WASHINGTON – The American Federation of Government Employees today applauded the House Oversight and Government Reform’s Democratic members for proposing that the deficit reduction supercommittee avoid any further cuts to federal employees’ compensation, benefits or workforce size.
Federal employees already sacrificed by having their pay frozen this year and next, which will save the government $60 billion during the next decade. In addition, as a result of $1 trillion in cuts to agency budgets, federal agencies have already cut back significantly on hiring employees and many are planning furloughs and reductions-in-force.
“Further cuts to federal employee compensation, benefits or workforce size will negatively impact recruitment and retention and substantially degrade agency performance,” the Democratic lawmakers wrote in their report to the Joint Select Committee on Deficit Reduction.
Rather than impose additional cuts to the federal workforce, the supercommittee should reform the compensation of government contractors, the Democratic members said. The lawmakers endorsed a proposal from AFGE to cap the compensation government contractors can charge taxpayers at $200,000 annually per employee, which is the salary Cabinet secretaries earn. Currently, government contractors can charge taxpayers $693,951 a year for each of their five highest paid executives, while there is no cap for other contractor employees. Lowering this cap to $200,000 and applying it to all contractor employees would save the government $50 billion over 10 years.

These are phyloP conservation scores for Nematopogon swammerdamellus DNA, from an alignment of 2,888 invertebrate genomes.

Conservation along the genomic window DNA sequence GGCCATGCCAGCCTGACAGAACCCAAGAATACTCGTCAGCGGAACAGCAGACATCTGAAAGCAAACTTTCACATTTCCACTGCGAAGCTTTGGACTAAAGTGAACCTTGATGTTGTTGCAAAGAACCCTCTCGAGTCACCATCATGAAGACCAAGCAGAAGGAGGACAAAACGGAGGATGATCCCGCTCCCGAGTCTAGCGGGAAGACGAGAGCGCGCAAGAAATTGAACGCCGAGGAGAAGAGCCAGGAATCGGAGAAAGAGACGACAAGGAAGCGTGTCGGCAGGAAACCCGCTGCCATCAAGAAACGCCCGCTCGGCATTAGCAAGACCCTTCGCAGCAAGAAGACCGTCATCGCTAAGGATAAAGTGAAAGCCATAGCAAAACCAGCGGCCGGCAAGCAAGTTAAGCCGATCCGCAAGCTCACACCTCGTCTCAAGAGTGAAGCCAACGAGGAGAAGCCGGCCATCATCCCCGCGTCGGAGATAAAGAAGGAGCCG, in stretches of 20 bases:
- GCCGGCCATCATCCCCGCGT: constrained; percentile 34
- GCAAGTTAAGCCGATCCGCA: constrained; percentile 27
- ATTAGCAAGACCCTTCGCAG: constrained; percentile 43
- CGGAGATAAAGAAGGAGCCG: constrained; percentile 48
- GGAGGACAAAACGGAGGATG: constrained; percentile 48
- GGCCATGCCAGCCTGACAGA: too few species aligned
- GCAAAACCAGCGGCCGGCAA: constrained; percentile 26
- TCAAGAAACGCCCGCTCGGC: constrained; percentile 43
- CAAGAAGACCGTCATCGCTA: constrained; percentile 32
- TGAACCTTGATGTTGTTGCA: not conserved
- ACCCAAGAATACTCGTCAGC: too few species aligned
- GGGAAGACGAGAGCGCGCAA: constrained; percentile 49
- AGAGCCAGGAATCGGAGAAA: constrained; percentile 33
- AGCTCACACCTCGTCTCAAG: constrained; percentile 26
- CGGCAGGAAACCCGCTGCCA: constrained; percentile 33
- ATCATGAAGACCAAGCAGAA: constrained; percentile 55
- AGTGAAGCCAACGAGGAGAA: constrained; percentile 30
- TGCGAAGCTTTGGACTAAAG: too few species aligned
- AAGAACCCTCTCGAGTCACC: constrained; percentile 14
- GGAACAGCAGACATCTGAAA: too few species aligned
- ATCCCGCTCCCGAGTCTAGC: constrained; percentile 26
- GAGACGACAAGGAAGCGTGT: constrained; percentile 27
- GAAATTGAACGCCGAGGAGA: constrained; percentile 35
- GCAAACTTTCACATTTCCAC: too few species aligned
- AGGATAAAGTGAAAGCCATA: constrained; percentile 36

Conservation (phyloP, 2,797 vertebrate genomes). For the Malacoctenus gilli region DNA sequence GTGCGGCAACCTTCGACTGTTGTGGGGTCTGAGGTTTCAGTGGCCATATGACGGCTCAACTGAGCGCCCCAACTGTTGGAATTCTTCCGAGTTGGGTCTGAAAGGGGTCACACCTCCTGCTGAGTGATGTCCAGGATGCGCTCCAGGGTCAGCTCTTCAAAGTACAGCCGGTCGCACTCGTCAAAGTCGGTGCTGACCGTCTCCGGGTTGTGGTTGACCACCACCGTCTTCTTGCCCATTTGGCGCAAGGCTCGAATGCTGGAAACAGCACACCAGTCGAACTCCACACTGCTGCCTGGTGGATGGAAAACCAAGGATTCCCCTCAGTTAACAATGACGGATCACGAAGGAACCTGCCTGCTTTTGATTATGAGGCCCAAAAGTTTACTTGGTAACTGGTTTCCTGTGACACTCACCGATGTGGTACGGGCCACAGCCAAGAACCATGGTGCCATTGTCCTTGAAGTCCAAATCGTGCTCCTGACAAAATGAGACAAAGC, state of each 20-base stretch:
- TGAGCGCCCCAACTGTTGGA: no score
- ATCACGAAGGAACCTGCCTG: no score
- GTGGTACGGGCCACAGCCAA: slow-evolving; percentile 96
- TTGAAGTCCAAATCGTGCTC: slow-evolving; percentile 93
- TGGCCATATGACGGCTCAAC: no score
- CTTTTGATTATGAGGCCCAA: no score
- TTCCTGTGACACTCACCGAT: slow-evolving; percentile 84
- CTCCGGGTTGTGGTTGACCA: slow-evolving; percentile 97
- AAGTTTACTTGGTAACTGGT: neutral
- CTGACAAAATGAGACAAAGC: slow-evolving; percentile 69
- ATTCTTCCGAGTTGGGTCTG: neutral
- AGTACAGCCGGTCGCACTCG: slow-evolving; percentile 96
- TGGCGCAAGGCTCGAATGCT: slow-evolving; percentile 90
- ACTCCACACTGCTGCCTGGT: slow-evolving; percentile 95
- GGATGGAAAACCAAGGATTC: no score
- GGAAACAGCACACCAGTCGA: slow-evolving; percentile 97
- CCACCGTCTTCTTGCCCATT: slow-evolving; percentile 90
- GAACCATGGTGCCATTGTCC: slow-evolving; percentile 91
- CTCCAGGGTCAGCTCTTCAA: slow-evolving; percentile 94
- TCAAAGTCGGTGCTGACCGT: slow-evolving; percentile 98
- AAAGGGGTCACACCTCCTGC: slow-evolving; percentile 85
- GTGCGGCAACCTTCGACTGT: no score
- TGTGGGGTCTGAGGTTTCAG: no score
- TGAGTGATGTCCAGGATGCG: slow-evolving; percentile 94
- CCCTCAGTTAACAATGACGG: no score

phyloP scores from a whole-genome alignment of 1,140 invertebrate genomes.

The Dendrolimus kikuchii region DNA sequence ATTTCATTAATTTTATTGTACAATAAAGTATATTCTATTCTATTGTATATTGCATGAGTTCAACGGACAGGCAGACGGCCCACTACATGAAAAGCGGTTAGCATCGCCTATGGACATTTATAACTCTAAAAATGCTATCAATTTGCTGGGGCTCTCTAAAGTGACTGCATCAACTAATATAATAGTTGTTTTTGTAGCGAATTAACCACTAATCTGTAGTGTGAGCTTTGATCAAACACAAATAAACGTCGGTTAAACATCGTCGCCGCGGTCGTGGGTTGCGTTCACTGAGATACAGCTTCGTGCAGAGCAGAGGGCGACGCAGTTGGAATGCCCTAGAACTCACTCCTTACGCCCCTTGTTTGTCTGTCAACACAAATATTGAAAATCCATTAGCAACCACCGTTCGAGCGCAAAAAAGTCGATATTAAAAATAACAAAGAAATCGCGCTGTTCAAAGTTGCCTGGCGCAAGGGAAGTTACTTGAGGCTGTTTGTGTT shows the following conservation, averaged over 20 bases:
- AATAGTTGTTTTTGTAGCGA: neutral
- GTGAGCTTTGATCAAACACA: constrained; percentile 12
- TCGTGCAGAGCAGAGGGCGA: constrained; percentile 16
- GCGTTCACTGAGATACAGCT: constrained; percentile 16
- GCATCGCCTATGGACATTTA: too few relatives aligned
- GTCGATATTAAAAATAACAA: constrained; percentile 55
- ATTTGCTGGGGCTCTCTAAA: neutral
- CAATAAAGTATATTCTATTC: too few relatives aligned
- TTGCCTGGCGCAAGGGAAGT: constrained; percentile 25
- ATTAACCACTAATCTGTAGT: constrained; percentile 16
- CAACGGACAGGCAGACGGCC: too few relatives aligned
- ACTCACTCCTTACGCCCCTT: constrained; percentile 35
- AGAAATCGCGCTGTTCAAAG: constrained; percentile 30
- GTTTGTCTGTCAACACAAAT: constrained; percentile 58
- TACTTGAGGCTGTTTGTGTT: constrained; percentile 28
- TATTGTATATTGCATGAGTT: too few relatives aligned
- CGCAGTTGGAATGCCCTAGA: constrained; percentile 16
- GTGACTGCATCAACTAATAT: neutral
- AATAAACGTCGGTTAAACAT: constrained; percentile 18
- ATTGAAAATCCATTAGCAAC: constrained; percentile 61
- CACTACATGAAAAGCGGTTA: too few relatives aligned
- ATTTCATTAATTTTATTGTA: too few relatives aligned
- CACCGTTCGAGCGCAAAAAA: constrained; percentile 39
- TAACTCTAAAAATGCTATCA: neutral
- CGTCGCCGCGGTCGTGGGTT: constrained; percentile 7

“Taxpayers should not be on the hook for these outrageous salaries that no one in government earns,” AFGE National President John Gage said.
The lawmakers also said the government should consolidate the purchasing power of the eight million enrollees in the Federal Employees Health Benefits Program to obtain lower prescription drug prices, saving $1.6 billion over 10 years. They also asked the supercommittee to reject a proposal by the president to establish a Commission on Federal Public Service Reform, calling such a commission redundant of past and current efforts to reform federal personnel policies.